There's a product called "Tomcat" that's a solid bar of coumarin poisoned feed. It's less messy and more convenient than D-Con and can be placed outside with little or no risk to non-rodent wildlife. (BTW, coumarin is effectively the same as "Coumadin" - that is, warfarin anticoagulant. The way it works is diabolically clever. The mice eat it and it slowly anticoagulates them until they hemorrhage internally. This induces thirst and they often leave the area in search of water before they die. As another aside, I remember hearing about a rancher in Ely, Nevada who was too cheap to buy generic warfarin to
prophylax his atrial fibrillation. He used D-con with good results! Certainly not a recommended regimen, but it worked.)
Any area infested with mice should be treated as contaminated with hantavirus. No one should enter the area without a P-100 or N-100 mask. Droppings should be sprayed or wet-mopped with a 1:10 bleach/water solution and allowed to soak for thirty minutes or more. (Recall that contact time, not concentration is the essential element of disinfection.) Sweeping and vacuuming should be avoided as they aerosolize dust bound to viral particles. Disposable latex gloves are essential. "Snap traps" baited with peanut butter seem to be very effective in attracting and killing deer mice, a major vector of hantavirus. In disposing of trapped mice, first spray the trap and surrounding area with bleach/water, allow a half hour or more and dispose of both mouse and trap via double-bagging into the trash, burying or burning. Here's a source for hantavirus information: http://www.doh.wa.gov/topics/hanta.htm
The best solution for mouse infestation is mouseproofing, as Rourke points out. Keep food and potential nesting materials sealed in mouse-resistant containers and inspect them frequently. Cats, ferrets and even [de-scented] skunks (vaccinated against rabies) are valuable allies against mice. Of note, they are apparently not susceptible to hantavirus, do not become carriers and cannot spread it to humans. See: http://www.cdc.gov/ncidod/diseases/hanta/hps/noframes/transmit.htm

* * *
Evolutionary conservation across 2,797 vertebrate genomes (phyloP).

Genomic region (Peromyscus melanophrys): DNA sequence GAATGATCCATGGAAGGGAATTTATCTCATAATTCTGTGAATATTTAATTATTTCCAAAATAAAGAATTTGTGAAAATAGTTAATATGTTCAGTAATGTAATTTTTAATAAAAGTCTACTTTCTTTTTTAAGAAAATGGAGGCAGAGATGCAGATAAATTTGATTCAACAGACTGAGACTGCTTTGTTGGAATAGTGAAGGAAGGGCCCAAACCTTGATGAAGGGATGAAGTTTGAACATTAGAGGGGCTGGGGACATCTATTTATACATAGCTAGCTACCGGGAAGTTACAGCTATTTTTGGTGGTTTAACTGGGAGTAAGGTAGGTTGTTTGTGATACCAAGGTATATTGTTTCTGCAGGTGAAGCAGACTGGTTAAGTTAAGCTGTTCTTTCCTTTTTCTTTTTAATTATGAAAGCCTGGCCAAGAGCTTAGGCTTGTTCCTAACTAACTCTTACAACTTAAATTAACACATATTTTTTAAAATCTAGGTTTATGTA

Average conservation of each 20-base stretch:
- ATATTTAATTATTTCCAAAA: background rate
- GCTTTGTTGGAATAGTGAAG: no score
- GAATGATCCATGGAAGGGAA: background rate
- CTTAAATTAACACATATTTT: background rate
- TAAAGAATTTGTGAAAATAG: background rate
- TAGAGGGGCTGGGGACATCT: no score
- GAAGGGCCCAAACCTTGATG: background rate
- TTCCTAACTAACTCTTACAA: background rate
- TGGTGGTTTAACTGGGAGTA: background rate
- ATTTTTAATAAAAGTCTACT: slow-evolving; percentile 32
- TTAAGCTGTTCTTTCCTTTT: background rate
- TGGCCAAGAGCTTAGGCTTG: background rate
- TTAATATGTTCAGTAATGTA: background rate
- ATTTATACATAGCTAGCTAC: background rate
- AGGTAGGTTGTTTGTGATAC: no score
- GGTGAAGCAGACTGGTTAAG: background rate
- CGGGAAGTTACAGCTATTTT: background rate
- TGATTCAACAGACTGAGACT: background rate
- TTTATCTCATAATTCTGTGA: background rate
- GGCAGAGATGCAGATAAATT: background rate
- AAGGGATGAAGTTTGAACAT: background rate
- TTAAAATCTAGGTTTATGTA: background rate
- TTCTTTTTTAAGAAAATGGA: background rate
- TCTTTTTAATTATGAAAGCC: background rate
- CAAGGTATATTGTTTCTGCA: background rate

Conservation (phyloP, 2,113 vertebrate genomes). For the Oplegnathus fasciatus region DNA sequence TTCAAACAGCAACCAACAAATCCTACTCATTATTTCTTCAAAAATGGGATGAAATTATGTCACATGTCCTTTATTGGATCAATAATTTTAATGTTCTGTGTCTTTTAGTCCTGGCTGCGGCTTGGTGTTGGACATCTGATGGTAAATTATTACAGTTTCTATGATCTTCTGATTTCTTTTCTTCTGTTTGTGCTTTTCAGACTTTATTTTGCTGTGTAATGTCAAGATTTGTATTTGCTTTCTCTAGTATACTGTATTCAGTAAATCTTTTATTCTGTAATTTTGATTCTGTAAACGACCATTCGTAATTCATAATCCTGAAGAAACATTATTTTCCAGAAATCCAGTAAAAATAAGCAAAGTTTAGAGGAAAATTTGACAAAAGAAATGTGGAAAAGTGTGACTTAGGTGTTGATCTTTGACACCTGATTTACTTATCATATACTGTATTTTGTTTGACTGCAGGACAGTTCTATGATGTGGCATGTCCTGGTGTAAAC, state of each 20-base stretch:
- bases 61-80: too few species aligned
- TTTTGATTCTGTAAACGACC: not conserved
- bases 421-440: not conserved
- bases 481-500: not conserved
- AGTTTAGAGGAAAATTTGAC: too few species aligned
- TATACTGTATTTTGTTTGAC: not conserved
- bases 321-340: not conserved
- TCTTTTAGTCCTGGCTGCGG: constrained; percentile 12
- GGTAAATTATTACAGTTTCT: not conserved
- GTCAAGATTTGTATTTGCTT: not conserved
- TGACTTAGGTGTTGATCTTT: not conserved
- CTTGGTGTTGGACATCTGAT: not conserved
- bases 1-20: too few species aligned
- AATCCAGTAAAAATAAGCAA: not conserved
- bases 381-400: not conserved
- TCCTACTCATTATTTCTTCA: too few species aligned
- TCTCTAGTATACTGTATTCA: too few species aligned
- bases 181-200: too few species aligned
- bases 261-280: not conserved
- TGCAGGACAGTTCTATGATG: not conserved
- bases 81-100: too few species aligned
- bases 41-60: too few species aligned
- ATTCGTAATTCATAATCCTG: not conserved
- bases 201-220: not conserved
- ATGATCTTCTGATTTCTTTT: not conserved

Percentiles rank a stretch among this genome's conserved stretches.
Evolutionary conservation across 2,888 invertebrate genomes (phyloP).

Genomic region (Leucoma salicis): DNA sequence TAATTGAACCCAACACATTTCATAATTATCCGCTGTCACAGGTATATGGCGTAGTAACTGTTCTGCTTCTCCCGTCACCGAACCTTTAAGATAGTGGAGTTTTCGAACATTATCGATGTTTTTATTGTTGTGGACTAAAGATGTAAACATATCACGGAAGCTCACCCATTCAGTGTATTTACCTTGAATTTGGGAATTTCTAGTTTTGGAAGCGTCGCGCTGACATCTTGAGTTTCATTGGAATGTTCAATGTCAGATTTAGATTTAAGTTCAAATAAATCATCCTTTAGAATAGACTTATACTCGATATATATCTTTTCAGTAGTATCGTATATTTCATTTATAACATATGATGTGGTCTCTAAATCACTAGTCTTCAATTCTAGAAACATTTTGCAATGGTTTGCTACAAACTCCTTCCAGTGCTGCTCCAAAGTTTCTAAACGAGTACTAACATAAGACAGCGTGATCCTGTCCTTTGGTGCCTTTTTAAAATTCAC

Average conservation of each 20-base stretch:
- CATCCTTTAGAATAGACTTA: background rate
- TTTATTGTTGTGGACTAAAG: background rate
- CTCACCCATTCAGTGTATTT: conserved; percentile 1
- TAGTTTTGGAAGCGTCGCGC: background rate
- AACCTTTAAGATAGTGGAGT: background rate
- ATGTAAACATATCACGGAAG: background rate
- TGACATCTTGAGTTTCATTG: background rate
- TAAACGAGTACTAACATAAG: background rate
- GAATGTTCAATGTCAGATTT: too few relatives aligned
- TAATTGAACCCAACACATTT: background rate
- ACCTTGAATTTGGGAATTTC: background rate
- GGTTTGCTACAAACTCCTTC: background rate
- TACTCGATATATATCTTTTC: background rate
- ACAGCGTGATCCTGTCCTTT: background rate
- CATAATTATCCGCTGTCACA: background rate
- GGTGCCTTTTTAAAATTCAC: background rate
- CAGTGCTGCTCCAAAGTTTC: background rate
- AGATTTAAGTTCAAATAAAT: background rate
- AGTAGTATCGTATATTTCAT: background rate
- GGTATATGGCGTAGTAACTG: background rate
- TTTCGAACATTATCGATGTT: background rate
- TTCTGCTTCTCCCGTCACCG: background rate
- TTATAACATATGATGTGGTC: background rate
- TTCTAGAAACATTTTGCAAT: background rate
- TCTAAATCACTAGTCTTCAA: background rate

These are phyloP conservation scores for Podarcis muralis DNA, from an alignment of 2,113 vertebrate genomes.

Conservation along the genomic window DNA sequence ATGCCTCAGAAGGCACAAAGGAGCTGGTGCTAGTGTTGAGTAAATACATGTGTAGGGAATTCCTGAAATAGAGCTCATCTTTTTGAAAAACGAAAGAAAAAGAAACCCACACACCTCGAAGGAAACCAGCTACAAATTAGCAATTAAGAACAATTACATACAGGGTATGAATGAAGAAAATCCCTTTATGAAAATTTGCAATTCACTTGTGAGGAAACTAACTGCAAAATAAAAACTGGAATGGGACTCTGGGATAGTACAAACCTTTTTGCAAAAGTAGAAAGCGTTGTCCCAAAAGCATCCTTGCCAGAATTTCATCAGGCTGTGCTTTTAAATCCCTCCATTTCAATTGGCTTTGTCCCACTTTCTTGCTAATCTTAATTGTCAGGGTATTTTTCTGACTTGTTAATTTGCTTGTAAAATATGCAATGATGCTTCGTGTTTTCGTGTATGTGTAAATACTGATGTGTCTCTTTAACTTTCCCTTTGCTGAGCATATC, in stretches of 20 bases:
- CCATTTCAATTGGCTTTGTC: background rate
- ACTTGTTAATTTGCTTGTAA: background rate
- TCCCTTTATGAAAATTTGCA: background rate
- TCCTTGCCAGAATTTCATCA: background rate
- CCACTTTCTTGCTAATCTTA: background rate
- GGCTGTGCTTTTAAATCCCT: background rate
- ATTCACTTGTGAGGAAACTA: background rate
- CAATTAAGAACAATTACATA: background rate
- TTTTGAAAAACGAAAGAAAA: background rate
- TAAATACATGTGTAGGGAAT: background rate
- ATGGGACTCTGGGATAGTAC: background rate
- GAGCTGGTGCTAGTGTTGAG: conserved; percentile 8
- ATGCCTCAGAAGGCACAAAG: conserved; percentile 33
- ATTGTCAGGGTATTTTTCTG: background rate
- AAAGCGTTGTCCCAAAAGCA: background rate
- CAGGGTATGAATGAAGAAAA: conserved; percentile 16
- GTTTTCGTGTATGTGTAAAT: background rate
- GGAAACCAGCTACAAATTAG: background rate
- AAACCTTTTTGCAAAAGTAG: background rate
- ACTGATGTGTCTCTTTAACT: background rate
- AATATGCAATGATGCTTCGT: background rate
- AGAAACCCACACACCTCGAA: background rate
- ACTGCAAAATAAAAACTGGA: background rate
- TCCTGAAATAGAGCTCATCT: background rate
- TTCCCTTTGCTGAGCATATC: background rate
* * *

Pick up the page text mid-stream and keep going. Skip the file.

It may be worthwhile to create perches and nesting boxes for hawks and owls. In addition to being fun to watch, it's worth considering that a single family of barn owls may consume up to 3000 mice a year.
See: http://members.tripod.com/Tommy51/aboutbarnowls.html and http://www.sarep.ucdavis.edu/pubs/barn_owl.html
A very Merry Christmas and a Joyous New Year! - "Moriarty"
We are surrounded by sugar cane fields here in southern
Louisiana, after they harvest the cane, a few days later they burn
the fields. (Much to our displeasure). When they do that all the field
mice go looking for some place else to stay.
My work shop gets over run. You put out a bunch of traps and you may catch some but then they stop working until you empty them and reset them .. until now ..I found this some where on the web. You take a five gallon bucket drill a hole in both sides about a inch down from the top. Get a metal rod that will pass through both holes and reach all the way across the bucket. Get a quart metal paint can with the top on it and punch a whole in the top and the bottom big enough to have the rod pass through it, get it in the center of the bucket, run the rod through it [acting as a spindle], then put some electrical tape on both sides to keep it in the middle. Put four globs of peanut butter on the paint can about 45 degrees apart.Fill the bottom quarter of the bucket with water. Now take a piece of wood and make a ramp leading up to the paint can. Mouse jumps on paint can, paint can spins dumps mice in to water, ready for the next mouse, come out the next day pour out the dead mice and refill with water
if you can see one mouse, count on the fact that there are a lot more your not seeing.
JWR Replies: I 've used the same method, but simply used a straightened coat hangar wire as the spindle for the can.
The Memsahib recently showed me an even more simple method: Again, use a bucket partly filled with water. Cover it with a piece of newspaper that is taped in place. Put a glob of peanut butter in the middle of the paper. After a couple of days of getting the mice accustomed to visiting this "feeding station", simply cut an "X" in the newspaper, about 5 inches across. It works like a charm.